High Court: Investment fund awarded €8m against former AIB bankers who invested in property

An investment fund which bought billions of euros worth of property loans in the State has been granted a summary judgment against former AIB bankers in “highly unusual circumstances” which involved the recusal of Mr Justice Max Barrett ex post facto due to his involvement with IBRC.

Agreeing with the findings made by Justice Barrett in the judgment he published prior to his recusal, and criticising one of the defendants for failing to make the application for recusal during the original proceedings, Mr Justice Brian McGovern found that Promontoria (Aran) was entitled to summary judgment totalling €7,959,003.95.


The application for summary judgment was heard by Justice Barrett in May 2017.

After the judgment was delivered in July 2017, one of the defendants, Thomas Browne, and his solicitor swore affidavits grounding an application ex post facto for Justice Barrett to recuse himself on the basis that Justice Barrett was a former company secretary of IBRC at a time when it decided to commence litigation against Mr Browne for a sum of approximately €50m.

It was emphasised that Mr Browne’s solicitor had no knowledge of any possible conflict of interest on the part of Justice Barrett, before Mr Browne approached him sometime after the judgment was delivered.

Mr Browne averred that if he had known who Justice Barrett was when the matter proceeded, he would have brought an application for the judge to recuse himself.

There was no suggestion that the IBRC proceedings against Mr Browne were in any way connected with these proceedings; nor any indication that Justice Barrett was aware of any possible conflict of interest.

There was no averment that Justice Barrett was actually involved in the decision to prosecute proceedings against Mr Browne, even though he was at senior management level in IBRC at the relevant time.

However, Mr Browne himself held a senior executive position in IBRC – as such, Justice McGovern stated that it was “extraordinary” that he had not “immediately identified the connection” between himself and Justice Barrett.

To that effect, it was said that Mr Browne let another defendant, John Hughes, “make the running” so far as these proceedings were concerned and was not present in court at the earlier hearing.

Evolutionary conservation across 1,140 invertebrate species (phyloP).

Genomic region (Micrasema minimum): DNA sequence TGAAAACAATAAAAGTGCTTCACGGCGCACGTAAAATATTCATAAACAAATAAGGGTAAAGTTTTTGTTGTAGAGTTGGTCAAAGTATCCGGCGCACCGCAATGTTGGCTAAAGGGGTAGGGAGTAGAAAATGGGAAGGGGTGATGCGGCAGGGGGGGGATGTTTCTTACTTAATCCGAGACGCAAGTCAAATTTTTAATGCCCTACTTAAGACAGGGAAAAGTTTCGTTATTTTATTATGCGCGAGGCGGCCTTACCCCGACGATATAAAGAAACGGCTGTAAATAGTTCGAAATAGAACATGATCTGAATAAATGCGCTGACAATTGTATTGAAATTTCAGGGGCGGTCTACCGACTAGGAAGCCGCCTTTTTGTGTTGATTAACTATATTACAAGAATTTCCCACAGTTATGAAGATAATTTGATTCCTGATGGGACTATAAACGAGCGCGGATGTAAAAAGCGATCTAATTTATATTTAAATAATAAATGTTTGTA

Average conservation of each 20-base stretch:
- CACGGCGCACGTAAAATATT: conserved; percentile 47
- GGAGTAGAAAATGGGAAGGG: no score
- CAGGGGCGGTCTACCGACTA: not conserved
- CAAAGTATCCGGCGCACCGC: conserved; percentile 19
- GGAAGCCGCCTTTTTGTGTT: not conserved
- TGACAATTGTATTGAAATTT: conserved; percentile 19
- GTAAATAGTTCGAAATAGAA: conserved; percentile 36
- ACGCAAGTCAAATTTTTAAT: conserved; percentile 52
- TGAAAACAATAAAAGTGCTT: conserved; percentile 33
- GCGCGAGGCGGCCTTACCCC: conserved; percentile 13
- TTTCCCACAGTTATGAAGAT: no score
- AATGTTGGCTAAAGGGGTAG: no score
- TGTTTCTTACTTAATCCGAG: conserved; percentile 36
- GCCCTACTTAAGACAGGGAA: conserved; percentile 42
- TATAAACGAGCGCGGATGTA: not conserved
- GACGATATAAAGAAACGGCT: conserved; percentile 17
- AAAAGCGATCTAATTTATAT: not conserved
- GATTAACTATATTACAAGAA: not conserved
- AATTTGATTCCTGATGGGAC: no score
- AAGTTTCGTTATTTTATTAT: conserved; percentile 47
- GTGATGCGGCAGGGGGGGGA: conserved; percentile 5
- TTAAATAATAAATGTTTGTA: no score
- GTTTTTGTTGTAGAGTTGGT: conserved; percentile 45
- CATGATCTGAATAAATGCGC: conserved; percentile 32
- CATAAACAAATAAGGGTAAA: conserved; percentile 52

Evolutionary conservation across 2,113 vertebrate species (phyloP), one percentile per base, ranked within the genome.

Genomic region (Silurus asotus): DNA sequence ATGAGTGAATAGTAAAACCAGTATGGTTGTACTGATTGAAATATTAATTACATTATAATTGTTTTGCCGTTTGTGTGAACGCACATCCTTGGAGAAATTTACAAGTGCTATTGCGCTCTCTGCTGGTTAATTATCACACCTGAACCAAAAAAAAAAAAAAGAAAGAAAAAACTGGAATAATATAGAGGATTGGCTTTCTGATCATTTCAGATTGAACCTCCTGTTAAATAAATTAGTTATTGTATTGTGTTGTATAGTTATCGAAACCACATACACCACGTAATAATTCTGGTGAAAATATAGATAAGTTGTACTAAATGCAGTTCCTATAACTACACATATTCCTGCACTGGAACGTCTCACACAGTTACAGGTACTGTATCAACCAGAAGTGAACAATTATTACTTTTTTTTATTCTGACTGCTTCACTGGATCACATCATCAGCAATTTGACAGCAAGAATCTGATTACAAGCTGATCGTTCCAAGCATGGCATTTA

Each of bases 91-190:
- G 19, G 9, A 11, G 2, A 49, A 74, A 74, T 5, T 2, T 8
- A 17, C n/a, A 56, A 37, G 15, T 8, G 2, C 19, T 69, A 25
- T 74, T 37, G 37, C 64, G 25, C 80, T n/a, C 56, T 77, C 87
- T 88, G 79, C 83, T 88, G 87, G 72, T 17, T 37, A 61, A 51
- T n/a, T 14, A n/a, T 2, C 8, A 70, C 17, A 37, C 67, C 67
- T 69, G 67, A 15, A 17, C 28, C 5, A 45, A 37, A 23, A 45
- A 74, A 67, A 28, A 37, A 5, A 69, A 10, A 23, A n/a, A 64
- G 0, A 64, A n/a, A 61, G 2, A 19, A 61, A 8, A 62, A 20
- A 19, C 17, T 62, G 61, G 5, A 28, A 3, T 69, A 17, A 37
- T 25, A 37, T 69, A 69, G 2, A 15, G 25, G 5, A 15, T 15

“Out of an abundance of caution”, Justice Barrett decided to recuse himself, and his published judgment was vacated.


Justice McGovern stated that the only change since the hearing before Justice Barrett was that counsel for Promontoria (Aran) was no longer pursuing a claim for the €502,864.59 overdraft.

As such, the hearing before Justice McGovern was “on the same documents and facts” as that before Justice Barrett. Appending Justice Barrett’s vacated “judgment”, Justice McGovern asserted that he agreed with and adopted its contents – adding that it was “wholly unsatisfactory that the scarce resources of the court” had been taken up by a second hearing due to Mr Browne’s failure to take “a more proactive role” in the proceedings.

Justice McGovern found that the defendants “had not met the low threshold required by Aer Rianta c.p.t. v. Ryanair Limited 4 I.R. 607, or Harrisrange Limited v. Duncan 4 I.R. 1, to have the matter remitted for plenary hearing” – therefore Promontoria was entitled to summary judgment.

Additional comments

Justice McGovern stated that he was satisfied that sufficient proof had been furnished by Promontoria of the transfer of the loan to it.

It was clear that some of the facility letters were signed, and the failure to sign others was not a defence to Promontoria’s claim. Considering Governor and Company of the Bank of Ireland v. Flannagan & Anor IECA 56; where no draw down of funds took place in circumstances where some of the facilities were restructured this did not afford a defence so long as the defendants had the use of funds that were covered by the restructuring facility.

Regarding a collateral agreement to “waive residual debt” raised by the defendants, Justice McGovern stated that there was “no documentary or corroborating evidence to support” this “mere assertion”. Furthermore, this was inconsistent with the sworn statement of affairs, which showed the residual debt as a current liability – therefore this amounted to an estoppel in respect of such a claim.

Concerning the complaint to the Financial Services Ombudsman (FSO) that the defendants were not given sufficient time to meet a settlement proposal from Promontoria, Justice McGovern was satisfied that this provided no defence to the claim.

In any event, there was no obligation on any plaintiff to make a proposal for settlement; and none of the criteria set out in Section 57BX of the Central Bank Act 1942 (as amended) had been met by the defendants complaint to the FSO.

The FSO was not warranted to “involve himself in disputes between a lender and a borrower in respect of disputed debts once the matter has proceeded to court” and the “reference to the FSO does not provide any defence to the proceedings”.

Refusing the application for a stay on several grounds, Justice McGovern stated that Promontoria was entitled to judgment in the sums of €1,107,891.26; €3,495,933.99; and €3,355,178.70.

  • by Seosamh Gráinséir for Irish Legal News